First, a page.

Sanctions on Venezuela are no alternative to war — they ARE war

Statement from the ANSWER Coalition

An Iraqi child in the 1990s suffers from dysentery on account of U.S. sanctions that prevented the import of water purification chemicals. Iraqi hospitals were deprived of basic medicines that would have treated such conditions.

The Trump administration's effort to effect immediate regime change in Venezuela through a violent split in the armed forces has failed. But its goal and its aggression have not stopped. They are entering a second stage based around intensifying sanctions on Venezuela, seeking to strangle its economy. The strategy is to weaken and isolate the country, spread discontent through suffering, and allow the possibilities of regime change and intervention to ripen over time. Sanctions are not an alternative to war — they are a method of war that sets the stage for military action.

This makes the March 16th National March on Washington, which will reject the Venezuela sanctions loudly and in large numbers, all the more urgent and necessary. (To buy a bus ticket to the mobilization, you can find a list of transportation centers here.)

Washington has already seized the U.S.-based assets of Venezuela’s nationalized oil industry, PDVSA, which is responsible for 90% of the country’s foreign export earnings. Outrageously, the Trump administration has announced that it will only turn over the seized assets to their hand-picked and unelected new “president,” Juan Guaidó, a previously unknown politician from a party closely associated with far-right street violence.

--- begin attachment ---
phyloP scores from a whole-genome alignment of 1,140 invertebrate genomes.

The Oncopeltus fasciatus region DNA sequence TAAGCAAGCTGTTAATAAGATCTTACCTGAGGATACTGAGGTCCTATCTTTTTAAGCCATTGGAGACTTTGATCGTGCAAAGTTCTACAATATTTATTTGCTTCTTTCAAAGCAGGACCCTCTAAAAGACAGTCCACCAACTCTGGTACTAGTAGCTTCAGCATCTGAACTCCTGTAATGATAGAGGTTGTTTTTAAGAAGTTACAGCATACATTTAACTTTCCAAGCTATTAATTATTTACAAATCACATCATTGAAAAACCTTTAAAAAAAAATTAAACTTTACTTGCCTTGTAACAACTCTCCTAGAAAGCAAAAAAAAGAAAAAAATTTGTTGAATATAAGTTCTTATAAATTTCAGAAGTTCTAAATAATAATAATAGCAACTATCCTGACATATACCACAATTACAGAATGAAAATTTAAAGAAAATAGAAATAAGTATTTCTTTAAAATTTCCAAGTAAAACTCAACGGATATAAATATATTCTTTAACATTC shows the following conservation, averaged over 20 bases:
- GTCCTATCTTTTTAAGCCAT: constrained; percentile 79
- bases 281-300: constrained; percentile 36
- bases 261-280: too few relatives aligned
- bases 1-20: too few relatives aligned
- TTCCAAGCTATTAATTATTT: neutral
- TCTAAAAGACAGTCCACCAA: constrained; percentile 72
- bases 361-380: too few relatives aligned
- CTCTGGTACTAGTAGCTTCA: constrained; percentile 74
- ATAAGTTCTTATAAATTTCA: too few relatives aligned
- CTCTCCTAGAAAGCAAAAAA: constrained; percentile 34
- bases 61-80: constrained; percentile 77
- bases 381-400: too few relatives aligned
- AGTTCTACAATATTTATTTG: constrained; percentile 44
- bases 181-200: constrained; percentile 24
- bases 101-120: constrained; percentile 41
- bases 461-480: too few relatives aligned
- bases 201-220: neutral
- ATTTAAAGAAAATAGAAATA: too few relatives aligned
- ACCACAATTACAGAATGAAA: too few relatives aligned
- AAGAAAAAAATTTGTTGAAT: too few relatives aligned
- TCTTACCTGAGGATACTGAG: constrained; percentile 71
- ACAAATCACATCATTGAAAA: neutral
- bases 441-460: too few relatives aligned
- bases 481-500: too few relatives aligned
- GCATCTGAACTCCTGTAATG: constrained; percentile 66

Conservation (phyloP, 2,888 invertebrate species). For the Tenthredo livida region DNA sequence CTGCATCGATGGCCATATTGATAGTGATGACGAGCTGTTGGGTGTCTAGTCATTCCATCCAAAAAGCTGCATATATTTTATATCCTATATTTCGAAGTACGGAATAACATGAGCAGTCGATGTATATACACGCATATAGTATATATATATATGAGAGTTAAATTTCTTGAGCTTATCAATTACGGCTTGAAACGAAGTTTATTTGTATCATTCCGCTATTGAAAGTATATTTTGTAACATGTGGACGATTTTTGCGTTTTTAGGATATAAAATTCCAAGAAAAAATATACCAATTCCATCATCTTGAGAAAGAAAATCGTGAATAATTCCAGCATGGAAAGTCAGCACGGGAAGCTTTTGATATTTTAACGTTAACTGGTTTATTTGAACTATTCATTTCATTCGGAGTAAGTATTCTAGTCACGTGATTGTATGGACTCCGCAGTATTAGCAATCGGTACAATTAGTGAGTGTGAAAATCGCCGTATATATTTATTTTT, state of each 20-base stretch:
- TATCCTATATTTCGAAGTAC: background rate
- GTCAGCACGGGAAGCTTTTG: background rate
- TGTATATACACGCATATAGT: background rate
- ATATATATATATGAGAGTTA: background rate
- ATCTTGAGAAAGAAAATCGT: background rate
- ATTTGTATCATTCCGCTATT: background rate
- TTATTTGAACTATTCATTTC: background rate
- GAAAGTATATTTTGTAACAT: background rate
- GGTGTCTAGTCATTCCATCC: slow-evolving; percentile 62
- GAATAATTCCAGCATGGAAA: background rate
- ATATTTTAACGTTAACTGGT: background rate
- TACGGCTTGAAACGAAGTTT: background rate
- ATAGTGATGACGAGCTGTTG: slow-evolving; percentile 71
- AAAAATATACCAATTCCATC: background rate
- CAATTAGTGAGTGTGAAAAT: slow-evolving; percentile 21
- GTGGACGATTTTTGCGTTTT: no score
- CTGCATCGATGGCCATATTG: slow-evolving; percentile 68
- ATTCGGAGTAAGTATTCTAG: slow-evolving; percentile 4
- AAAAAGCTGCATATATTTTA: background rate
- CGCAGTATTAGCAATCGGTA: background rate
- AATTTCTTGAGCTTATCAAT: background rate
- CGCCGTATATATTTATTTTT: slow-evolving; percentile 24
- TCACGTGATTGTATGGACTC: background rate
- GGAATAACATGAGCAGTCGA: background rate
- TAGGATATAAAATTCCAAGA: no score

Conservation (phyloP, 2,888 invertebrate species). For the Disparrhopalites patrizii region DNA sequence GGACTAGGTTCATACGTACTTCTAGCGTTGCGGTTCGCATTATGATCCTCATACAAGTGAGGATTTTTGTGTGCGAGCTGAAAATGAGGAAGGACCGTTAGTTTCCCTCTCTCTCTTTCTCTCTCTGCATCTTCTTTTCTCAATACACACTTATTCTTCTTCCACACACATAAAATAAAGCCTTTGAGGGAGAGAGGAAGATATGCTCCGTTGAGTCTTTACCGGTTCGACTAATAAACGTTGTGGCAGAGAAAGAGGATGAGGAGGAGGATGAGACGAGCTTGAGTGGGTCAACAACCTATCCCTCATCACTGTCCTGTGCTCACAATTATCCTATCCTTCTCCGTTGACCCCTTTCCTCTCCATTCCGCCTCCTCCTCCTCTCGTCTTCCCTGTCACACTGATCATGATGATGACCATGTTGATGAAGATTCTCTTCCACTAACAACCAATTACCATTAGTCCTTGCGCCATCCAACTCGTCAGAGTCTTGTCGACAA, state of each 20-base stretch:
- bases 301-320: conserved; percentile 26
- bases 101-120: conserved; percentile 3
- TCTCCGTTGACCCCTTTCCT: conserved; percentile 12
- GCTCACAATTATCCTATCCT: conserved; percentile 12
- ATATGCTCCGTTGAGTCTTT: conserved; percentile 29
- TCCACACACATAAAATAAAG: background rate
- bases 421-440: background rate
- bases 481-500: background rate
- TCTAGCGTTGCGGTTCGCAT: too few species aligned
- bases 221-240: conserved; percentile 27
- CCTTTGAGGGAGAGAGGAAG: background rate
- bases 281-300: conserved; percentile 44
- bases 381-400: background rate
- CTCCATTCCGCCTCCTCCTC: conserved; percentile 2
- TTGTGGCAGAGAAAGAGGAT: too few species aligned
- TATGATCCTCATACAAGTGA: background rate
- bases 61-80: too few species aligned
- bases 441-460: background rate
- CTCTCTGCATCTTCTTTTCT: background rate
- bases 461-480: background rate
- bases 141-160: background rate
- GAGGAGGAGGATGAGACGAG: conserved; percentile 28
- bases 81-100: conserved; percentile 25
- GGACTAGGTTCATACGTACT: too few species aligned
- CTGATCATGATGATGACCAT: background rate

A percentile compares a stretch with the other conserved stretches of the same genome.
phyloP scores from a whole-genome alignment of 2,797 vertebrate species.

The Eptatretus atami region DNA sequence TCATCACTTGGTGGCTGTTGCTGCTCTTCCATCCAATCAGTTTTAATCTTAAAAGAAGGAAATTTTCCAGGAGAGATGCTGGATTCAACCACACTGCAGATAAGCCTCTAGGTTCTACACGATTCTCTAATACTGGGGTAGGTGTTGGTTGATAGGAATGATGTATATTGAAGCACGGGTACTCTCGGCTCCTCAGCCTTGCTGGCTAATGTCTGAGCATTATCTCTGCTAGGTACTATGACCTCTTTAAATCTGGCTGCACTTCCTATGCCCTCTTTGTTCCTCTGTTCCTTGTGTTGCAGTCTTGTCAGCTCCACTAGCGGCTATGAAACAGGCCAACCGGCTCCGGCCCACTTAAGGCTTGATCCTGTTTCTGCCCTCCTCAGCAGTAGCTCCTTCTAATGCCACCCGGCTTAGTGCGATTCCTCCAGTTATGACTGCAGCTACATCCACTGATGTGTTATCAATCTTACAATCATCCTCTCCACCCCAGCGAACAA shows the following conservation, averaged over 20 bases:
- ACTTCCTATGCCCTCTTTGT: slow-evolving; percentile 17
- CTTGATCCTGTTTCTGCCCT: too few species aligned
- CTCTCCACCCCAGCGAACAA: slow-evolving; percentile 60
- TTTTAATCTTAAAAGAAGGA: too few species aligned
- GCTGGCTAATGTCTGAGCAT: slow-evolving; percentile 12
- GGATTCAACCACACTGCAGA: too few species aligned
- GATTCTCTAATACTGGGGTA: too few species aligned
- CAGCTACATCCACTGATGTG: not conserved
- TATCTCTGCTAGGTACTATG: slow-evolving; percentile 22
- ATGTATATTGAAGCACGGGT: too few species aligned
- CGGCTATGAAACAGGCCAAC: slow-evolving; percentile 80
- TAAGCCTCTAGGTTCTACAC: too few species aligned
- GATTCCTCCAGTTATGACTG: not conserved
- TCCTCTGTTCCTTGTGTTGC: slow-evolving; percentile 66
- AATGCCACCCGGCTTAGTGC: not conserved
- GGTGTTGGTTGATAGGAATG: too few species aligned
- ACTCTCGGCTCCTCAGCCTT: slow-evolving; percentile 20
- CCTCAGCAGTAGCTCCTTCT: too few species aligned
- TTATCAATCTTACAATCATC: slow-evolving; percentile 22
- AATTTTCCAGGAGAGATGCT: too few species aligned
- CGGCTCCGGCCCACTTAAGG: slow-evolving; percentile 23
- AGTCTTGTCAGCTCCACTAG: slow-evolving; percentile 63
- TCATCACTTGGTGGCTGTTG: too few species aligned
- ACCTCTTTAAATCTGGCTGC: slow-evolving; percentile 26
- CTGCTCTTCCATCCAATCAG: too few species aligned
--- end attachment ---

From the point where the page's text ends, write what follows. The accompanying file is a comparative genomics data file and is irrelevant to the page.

The many U.S. sanctions on Venezuela block normal trade relations, not only between the two countries, but also between Venezuela and other states. Because of its domination of the international banking system, the U.S. Treasury Department unilaterally imposes huge fines on foreign banks and companies that do business with U.S.-sanctioned countries, of which there are now 30 to varying degrees. Few in the corporate media will recognize the devastating role that it has to choke off a country from access to credit, which is necessary to engage in nearly all global trade. Being effectively shut out of the world banking system makes trade almost impossible.

Because Venezuela has to pay for many necessary imports in foreign “hard currencies,” the seizure of these assets in the United States, Britain, Canada and others is especially grave. The Bank of London is for instance refusing to allow Venezuela to access and withdraw $1.2 billion in gold that it holds there — gold that represents the blood, sweat and labor of the Venezuelan people. Just imagine how many vital necessities this could purchase.

Since the rise of the Bolivarian Revolution two decades ago, Venezuela’s oil exports have been used to fund a vast array of housing, health, nutrition, literacy and other programs that have lifted millions of Venezuelans out of poverty. Now those programs are endangered by U.S. sanctions and other forms of economic warfare — which have operated under both the Obama and Trump administrations. They are intended to accelerate the country’s financial problems that stem from steep declines in oil revenue.

The imperialists running U.S. foreign policy pretend to be concerned about the “well-being” of the Venezuelan people – as if they actually care about any people. While illegally seeking to force a small amount of “humanitarian aid” across the Colombia-Venezuela border, the same U.S. leaders have caused thousands of times the losses of food, medicine and other supplies to the country.

Oil, Sanctions, Coups and War

Venezuela has the largest proven oil reserves in the world. The puppet Juan Guaidó has promised to reopen Venezuela’s oil fields to Exxon Mobil, Chevron and the other giant oil monopolies who used to control them. We have seen the script before — many times.